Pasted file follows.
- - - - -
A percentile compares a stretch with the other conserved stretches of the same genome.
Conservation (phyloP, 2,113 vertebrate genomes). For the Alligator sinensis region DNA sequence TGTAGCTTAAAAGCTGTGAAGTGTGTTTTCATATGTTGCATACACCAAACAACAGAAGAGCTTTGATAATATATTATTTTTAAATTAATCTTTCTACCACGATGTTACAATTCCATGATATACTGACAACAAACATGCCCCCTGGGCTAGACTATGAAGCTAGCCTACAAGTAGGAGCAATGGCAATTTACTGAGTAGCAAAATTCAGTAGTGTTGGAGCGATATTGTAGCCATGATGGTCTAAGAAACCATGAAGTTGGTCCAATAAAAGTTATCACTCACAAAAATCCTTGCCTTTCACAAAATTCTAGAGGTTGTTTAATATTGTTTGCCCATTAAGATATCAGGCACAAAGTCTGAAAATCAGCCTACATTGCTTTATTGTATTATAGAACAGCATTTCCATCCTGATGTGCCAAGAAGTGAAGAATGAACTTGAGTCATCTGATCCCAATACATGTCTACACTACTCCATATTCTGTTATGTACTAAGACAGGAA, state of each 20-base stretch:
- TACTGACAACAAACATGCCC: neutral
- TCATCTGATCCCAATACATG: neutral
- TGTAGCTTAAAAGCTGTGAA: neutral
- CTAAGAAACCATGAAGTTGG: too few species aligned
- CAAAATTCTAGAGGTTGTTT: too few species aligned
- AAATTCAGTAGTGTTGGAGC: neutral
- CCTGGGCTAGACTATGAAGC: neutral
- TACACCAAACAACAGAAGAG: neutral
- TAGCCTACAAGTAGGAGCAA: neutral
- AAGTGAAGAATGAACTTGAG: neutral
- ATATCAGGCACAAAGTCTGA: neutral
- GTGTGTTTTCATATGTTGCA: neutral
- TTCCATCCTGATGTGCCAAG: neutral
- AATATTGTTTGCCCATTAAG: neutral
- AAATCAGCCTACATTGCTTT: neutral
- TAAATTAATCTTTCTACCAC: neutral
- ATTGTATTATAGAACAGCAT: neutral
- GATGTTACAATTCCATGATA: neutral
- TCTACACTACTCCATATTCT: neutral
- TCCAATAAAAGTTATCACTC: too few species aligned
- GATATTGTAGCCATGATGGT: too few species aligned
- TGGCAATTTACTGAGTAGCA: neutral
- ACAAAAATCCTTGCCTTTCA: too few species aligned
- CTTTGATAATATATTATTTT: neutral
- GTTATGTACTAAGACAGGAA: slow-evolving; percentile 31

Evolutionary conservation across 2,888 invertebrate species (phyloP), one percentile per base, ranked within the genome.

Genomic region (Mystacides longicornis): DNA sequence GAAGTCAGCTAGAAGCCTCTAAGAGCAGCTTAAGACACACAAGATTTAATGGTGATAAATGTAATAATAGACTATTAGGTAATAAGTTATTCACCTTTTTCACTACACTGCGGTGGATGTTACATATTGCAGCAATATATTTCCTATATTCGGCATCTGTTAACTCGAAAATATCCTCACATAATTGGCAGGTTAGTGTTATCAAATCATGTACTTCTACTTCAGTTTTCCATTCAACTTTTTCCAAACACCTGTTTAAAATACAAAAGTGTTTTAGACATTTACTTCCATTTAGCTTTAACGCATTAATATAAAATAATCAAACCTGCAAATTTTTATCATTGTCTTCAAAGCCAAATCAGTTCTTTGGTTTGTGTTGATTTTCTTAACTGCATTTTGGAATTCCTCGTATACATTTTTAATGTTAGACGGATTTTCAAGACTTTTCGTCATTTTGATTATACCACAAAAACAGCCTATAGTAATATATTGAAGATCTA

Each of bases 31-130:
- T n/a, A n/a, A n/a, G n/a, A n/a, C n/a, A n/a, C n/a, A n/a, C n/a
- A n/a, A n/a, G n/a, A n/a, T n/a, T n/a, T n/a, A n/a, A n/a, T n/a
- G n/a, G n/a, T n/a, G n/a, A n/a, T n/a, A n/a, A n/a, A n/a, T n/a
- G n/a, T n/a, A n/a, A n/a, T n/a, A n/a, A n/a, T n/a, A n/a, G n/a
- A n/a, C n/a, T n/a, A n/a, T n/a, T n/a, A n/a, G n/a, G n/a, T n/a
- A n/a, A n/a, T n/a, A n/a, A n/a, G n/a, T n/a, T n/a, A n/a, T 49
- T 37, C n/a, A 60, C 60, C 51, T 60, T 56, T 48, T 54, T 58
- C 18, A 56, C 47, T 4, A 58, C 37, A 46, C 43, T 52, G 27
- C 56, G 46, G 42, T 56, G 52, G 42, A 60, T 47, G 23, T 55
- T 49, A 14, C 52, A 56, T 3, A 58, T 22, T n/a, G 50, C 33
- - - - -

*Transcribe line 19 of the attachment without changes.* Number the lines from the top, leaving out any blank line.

- ATTGTATTATAGAACAGCAT: neutral